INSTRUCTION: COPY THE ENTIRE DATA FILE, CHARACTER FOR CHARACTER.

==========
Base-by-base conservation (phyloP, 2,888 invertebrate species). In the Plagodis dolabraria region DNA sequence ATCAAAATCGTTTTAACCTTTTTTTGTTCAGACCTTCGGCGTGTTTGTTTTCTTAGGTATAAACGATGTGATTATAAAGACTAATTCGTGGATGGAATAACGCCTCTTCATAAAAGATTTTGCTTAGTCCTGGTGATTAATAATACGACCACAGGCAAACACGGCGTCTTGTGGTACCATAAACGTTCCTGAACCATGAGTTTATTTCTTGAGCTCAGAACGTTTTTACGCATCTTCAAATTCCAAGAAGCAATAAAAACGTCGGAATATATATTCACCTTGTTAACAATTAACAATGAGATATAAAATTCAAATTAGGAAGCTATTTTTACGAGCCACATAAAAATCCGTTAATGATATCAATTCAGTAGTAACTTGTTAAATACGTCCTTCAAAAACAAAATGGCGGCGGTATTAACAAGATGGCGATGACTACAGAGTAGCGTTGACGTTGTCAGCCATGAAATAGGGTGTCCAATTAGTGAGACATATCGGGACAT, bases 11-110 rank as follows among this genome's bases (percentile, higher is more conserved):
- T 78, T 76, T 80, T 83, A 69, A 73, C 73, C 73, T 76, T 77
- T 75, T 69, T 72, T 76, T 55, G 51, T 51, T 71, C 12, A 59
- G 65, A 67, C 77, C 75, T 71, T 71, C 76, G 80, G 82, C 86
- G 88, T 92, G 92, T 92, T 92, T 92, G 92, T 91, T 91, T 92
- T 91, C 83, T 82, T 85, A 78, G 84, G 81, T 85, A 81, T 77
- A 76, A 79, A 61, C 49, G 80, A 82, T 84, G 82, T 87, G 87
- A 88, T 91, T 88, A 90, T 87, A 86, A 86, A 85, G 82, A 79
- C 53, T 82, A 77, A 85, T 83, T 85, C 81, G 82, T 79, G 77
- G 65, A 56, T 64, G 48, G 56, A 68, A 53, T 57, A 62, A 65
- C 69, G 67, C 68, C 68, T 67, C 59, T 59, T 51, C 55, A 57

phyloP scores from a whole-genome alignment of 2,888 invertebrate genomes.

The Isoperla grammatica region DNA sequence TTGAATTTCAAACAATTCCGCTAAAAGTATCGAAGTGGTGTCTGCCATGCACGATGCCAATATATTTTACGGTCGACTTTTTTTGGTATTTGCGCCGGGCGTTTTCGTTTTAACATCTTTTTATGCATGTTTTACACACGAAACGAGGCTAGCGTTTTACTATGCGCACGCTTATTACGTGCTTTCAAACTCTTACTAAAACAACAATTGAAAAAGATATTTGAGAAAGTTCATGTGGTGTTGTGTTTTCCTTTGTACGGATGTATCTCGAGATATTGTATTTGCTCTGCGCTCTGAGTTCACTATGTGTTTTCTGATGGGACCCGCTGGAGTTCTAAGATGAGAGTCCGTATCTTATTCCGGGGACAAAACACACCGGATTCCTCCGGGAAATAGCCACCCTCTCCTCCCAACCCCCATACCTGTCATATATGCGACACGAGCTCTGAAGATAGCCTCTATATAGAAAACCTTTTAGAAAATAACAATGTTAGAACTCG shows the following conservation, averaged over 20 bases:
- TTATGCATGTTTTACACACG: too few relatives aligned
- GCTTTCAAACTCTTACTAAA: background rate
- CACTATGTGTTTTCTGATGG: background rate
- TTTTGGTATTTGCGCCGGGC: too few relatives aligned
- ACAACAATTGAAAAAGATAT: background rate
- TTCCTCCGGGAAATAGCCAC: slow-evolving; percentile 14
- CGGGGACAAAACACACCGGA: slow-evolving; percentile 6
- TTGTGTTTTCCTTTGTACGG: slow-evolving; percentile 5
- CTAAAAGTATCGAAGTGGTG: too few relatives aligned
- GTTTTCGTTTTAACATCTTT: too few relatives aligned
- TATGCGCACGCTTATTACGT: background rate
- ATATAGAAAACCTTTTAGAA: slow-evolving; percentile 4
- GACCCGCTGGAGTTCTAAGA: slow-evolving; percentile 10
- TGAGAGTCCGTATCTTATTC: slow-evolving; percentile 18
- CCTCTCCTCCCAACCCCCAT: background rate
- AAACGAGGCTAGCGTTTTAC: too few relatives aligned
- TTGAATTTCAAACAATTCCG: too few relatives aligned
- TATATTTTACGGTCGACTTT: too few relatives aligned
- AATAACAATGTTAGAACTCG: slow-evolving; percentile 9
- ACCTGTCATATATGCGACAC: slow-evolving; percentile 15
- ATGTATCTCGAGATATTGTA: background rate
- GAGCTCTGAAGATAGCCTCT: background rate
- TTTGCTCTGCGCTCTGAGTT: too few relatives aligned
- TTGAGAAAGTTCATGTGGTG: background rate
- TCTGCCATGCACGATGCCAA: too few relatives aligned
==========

Base-by-base conservation (phyloP, 2,888 invertebrate species). In the Plagodis dolabraria region DNA sequence ATCAAAATCGTTTTAACCTTTTTTTGTTCAGACCTTCGGCGTGTTTGTTTTCTTAGGTATAAACGATGTGATTATAAAGACTAATTCGTGGATGGAATAACGCCTCTTCATAAAAGATTTTGCTTAGTCCTGGTGATTAATAATACGACCACAGGCAAACACGGCGTCTTGTGGTACCATAAACGTTCCTGAACCATGAGTTTATTTCTTGAGCTCAGAACGTTTTTACGCATCTTCAAATTCCAAGAAGCAATAAAAACGTCGGAATATATATTCACCTTGTTAACAATTAACAATGAGATATAAAATTCAAATTAGGAAGCTATTTTTACGAGCCACATAAAAATCCGTTAATGATATCAATTCAGTAGTAACTTGTTAAATACGTCCTTCAAAAACAAAATGGCGGCGGTATTAACAAGATGGCGATGACTACAGAGTAGCGTTGACGTTGTCAGCCATGAAATAGGGTGTCCAATTAGTGAGACATATCGGGACAT, bases 11-110 rank as follows among this genome's bases (percentile, higher is more conserved):
- T 78, T 76, T 80, T 83, A 69, A 73, C 73, C 73, T 76, T 77
- T 75, T 69, T 72, T 76, T 55, G 51, T 51, T 71, C 12, A 59
- G 65, A 67, C 77, C 75, T 71, T 71, C 76, G 80, G 82, C 86
- G 88, T 92, G 92, T 92, T 92, T 92, G 92, T 91, T 91, T 92
- T 91, C 83, T 82, T 85, A 78, G 84, G 81, T 85, A 81, T 77
- A 76, A 79, A 61, C 49, G 80, A 82, T 84, G 82, T 87, G 87
- A 88, T 91, T 88, A 90, T 87, A 86, A 86, A 85, G 82, A 79
- C 53, T 82, A 77, A 85, T 83, T 85, C 81, G 82, T 79, G 77
- G 65, A 56, T 64, G 48, G 56, A 68, A 53, T 57, A 62, A 65
- C 69, G 67, C 68, C 68, T 67, C 59, T 59, T 51, C 55, A 57

phyloP scores from a whole-genome alignment of 2,888 invertebrate genomes.

The Isoperla grammatica region DNA sequence TTGAATTTCAAACAATTCCGCTAAAAGTATCGAAGTGGTGTCTGCCATGCACGATGCCAATATATTTTACGGTCGACTTTTTTTGGTATTTGCGCCGGGCGTTTTCGTTTTAACATCTTTTTATGCATGTTTTACACACGAAACGAGGCTAGCGTTTTACTATGCGCACGCTTATTACGTGCTTTCAAACTCTTACTAAAACAACAATTGAAAAAGATATTTGAGAAAGTTCATGTGGTGTTGTGTTTTCCTTTGTACGGATGTATCTCGAGATATTGTATTTGCTCTGCGCTCTGAGTTCACTATGTGTTTTCTGATGGGACCCGCTGGAGTTCTAAGATGAGAGTCCGTATCTTATTCCGGGGACAAAACACACCGGATTCCTCCGGGAAATAGCCACCCTCTCCTCCCAACCCCCATACCTGTCATATATGCGACACGAGCTCTGAAGATAGCCTCTATATAGAAAACCTTTTAGAAAATAACAATGTTAGAACTCG shows the following conservation, averaged over 20 bases:
- TTATGCATGTTTTACACACG: too few relatives aligned
- GCTTTCAAACTCTTACTAAA: background rate
- CACTATGTGTTTTCTGATGG: background rate
- TTTTGGTATTTGCGCCGGGC: too few relatives aligned
- ACAACAATTGAAAAAGATAT: background rate
- TTCCTCCGGGAAATAGCCAC: slow-evolving; percentile 14
- CGGGGACAAAACACACCGGA: slow-evolving; percentile 6
- TTGTGTTTTCCTTTGTACGG: slow-evolving; percentile 5
- CTAAAAGTATCGAAGTGGTG: too few relatives aligned
- GTTTTCGTTTTAACATCTTT: too few relatives aligned
- TATGCGCACGCTTATTACGT: background rate
- ATATAGAAAACCTTTTAGAA: slow-evolving; percentile 4
- GACCCGCTGGAGTTCTAAGA: slow-evolving; percentile 10
- TGAGAGTCCGTATCTTATTC: slow-evolving; percentile 18
- CCTCTCCTCCCAACCCCCAT: background rate
- AAACGAGGCTAGCGTTTTAC: too few relatives aligned
- TTGAATTTCAAACAATTCCG: too few relatives aligned
- TATATTTTACGGTCGACTTT: too few relatives aligned
- AATAACAATGTTAGAACTCG: slow-evolving; percentile 9
- ACCTGTCATATATGCGACAC: slow-evolving; percentile 15
- ATGTATCTCGAGATATTGTA: background rate
- GAGCTCTGAAGATAGCCTCT: background rate
- TTTGCTCTGCGCTCTGAGTT: too few relatives aligned
- TTGAGAAAGTTCATGTGGTG: background rate
- TCTGCCATGCACGATGCCAA: too few relatives aligned